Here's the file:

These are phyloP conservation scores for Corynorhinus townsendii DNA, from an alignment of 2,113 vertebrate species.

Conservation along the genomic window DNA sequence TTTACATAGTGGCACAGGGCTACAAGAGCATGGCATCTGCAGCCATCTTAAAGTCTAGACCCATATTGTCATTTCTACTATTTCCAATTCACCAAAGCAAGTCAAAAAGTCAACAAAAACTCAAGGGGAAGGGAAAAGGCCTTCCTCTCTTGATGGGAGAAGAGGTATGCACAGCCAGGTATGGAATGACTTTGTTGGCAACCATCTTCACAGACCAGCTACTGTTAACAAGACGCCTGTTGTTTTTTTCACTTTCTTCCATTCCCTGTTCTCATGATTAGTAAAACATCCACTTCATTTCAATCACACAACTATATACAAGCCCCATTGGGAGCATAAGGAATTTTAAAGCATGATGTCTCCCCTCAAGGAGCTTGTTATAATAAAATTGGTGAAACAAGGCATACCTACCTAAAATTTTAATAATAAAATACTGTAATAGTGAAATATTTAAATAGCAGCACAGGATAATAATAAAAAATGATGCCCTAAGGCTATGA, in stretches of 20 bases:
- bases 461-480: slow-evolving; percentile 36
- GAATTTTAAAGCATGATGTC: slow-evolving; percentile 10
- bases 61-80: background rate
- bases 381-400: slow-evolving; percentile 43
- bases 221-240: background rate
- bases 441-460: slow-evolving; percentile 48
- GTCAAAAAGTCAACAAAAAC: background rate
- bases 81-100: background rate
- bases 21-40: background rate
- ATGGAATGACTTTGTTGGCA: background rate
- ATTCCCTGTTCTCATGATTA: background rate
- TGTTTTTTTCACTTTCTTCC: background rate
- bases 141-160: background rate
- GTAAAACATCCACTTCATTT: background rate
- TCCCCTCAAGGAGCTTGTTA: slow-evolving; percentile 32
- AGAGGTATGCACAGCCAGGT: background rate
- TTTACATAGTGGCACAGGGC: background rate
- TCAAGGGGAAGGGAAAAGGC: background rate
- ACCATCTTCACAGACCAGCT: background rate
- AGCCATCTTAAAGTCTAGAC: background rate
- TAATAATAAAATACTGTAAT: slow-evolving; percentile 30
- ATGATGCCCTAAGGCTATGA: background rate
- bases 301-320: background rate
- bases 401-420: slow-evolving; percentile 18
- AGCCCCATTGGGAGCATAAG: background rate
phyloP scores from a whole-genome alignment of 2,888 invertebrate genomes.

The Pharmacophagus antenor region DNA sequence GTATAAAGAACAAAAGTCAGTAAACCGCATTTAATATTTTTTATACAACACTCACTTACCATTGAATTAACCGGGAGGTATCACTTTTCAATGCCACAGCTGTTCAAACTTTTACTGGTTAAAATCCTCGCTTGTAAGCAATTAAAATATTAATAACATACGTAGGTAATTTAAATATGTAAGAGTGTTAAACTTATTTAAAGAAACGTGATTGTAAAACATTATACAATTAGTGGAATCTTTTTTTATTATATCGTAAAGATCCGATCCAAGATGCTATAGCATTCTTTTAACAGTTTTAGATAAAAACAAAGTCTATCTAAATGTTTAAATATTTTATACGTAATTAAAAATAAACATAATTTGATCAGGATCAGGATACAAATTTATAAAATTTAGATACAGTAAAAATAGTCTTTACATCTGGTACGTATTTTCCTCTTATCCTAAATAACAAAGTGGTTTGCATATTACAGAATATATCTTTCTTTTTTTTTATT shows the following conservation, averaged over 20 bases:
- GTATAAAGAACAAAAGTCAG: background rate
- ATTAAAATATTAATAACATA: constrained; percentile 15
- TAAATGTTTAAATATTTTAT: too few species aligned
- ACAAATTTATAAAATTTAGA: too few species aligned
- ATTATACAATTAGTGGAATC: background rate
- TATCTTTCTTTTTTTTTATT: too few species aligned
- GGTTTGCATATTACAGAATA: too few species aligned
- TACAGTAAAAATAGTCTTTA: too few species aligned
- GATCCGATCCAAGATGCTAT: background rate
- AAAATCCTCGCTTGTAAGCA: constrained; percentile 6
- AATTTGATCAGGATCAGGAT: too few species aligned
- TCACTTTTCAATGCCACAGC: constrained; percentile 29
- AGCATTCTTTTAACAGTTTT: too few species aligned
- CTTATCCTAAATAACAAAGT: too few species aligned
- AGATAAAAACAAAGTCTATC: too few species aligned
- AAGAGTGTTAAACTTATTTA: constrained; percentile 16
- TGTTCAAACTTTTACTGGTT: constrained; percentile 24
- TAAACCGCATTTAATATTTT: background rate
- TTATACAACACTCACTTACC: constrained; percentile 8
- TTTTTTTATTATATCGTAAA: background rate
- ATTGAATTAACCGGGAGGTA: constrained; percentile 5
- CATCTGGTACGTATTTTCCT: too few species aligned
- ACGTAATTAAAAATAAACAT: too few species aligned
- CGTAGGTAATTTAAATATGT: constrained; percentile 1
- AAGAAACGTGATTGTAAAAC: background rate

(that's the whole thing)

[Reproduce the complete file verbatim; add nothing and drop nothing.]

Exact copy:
These are phyloP conservation scores for Corynorhinus townsendii DNA, from an alignment of 2,113 vertebrate species.

Conservation along the genomic window DNA sequence TTTACATAGTGGCACAGGGCTACAAGAGCATGGCATCTGCAGCCATCTTAAAGTCTAGACCCATATTGTCATTTCTACTATTTCCAATTCACCAAAGCAAGTCAAAAAGTCAACAAAAACTCAAGGGGAAGGGAAAAGGCCTTCCTCTCTTGATGGGAGAAGAGGTATGCACAGCCAGGTATGGAATGACTTTGTTGGCAACCATCTTCACAGACCAGCTACTGTTAACAAGACGCCTGTTGTTTTTTTCACTTTCTTCCATTCCCTGTTCTCATGATTAGTAAAACATCCACTTCATTTCAATCACACAACTATATACAAGCCCCATTGGGAGCATAAGGAATTTTAAAGCATGATGTCTCCCCTCAAGGAGCTTGTTATAATAAAATTGGTGAAACAAGGCATACCTACCTAAAATTTTAATAATAAAATACTGTAATAGTGAAATATTTAAATAGCAGCACAGGATAATAATAAAAAATGATGCCCTAAGGCTATGA, in stretches of 20 bases:
- bases 461-480: slow-evolving; percentile 36
- GAATTTTAAAGCATGATGTC: slow-evolving; percentile 10
- bases 61-80: background rate
- bases 381-400: slow-evolving; percentile 43
- bases 221-240: background rate
- bases 441-460: slow-evolving; percentile 48
- GTCAAAAAGTCAACAAAAAC: background rate
- bases 81-100: background rate
- bases 21-40: background rate
- ATGGAATGACTTTGTTGGCA: background rate
- ATTCCCTGTTCTCATGATTA: background rate
- TGTTTTTTTCACTTTCTTCC: background rate
- bases 141-160: background rate
- GTAAAACATCCACTTCATTT: background rate
- TCCCCTCAAGGAGCTTGTTA: slow-evolving; percentile 32
- AGAGGTATGCACAGCCAGGT: background rate
- TTTACATAGTGGCACAGGGC: background rate
- TCAAGGGGAAGGGAAAAGGC: background rate
- ACCATCTTCACAGACCAGCT: background rate
- AGCCATCTTAAAGTCTAGAC: background rate
- TAATAATAAAATACTGTAAT: slow-evolving; percentile 30
- ATGATGCCCTAAGGCTATGA: background rate
- bases 301-320: background rate
- bases 401-420: slow-evolving; percentile 18
- AGCCCCATTGGGAGCATAAG: background rate
phyloP scores from a whole-genome alignment of 2,888 invertebrate genomes.

The Pharmacophagus antenor region DNA sequence GTATAAAGAACAAAAGTCAGTAAACCGCATTTAATATTTTTTATACAACACTCACTTACCATTGAATTAACCGGGAGGTATCACTTTTCAATGCCACAGCTGTTCAAACTTTTACTGGTTAAAATCCTCGCTTGTAAGCAATTAAAATATTAATAACATACGTAGGTAATTTAAATATGTAAGAGTGTTAAACTTATTTAAAGAAACGTGATTGTAAAACATTATACAATTAGTGGAATCTTTTTTTATTATATCGTAAAGATCCGATCCAAGATGCTATAGCATTCTTTTAACAGTTTTAGATAAAAACAAAGTCTATCTAAATGTTTAAATATTTTATACGTAATTAAAAATAAACATAATTTGATCAGGATCAGGATACAAATTTATAAAATTTAGATACAGTAAAAATAGTCTTTACATCTGGTACGTATTTTCCTCTTATCCTAAATAACAAAGTGGTTTGCATATTACAGAATATATCTTTCTTTTTTTTTATT shows the following conservation, averaged over 20 bases:
- GTATAAAGAACAAAAGTCAG: background rate
- ATTAAAATATTAATAACATA: constrained; percentile 15
- TAAATGTTTAAATATTTTAT: too few species aligned
- ACAAATTTATAAAATTTAGA: too few species aligned
- ATTATACAATTAGTGGAATC: background rate
- TATCTTTCTTTTTTTTTATT: too few species aligned
- GGTTTGCATATTACAGAATA: too few species aligned
- TACAGTAAAAATAGTCTTTA: too few species aligned
- GATCCGATCCAAGATGCTAT: background rate
- AAAATCCTCGCTTGTAAGCA: constrained; percentile 6
- AATTTGATCAGGATCAGGAT: too few species aligned
- TCACTTTTCAATGCCACAGC: constrained; percentile 29
- AGCATTCTTTTAACAGTTTT: too few species aligned
- CTTATCCTAAATAACAAAGT: too few species aligned
- AGATAAAAACAAAGTCTATC: too few species aligned
- AAGAGTGTTAAACTTATTTA: constrained; percentile 16
- TGTTCAAACTTTTACTGGTT: constrained; percentile 24
- TAAACCGCATTTAATATTTT: background rate
- TTATACAACACTCACTTACC: constrained; percentile 8
- TTTTTTTATTATATCGTAAA: background rate
- ATTGAATTAACCGGGAGGTA: constrained; percentile 5
- CATCTGGTACGTATTTTCCT: too few species aligned
- ACGTAATTAAAAATAAACAT: too few species aligned
- CGTAGGTAATTTAAATATGT: constrained; percentile 1
- AAGAAACGTGATTGTAAAAC: background rate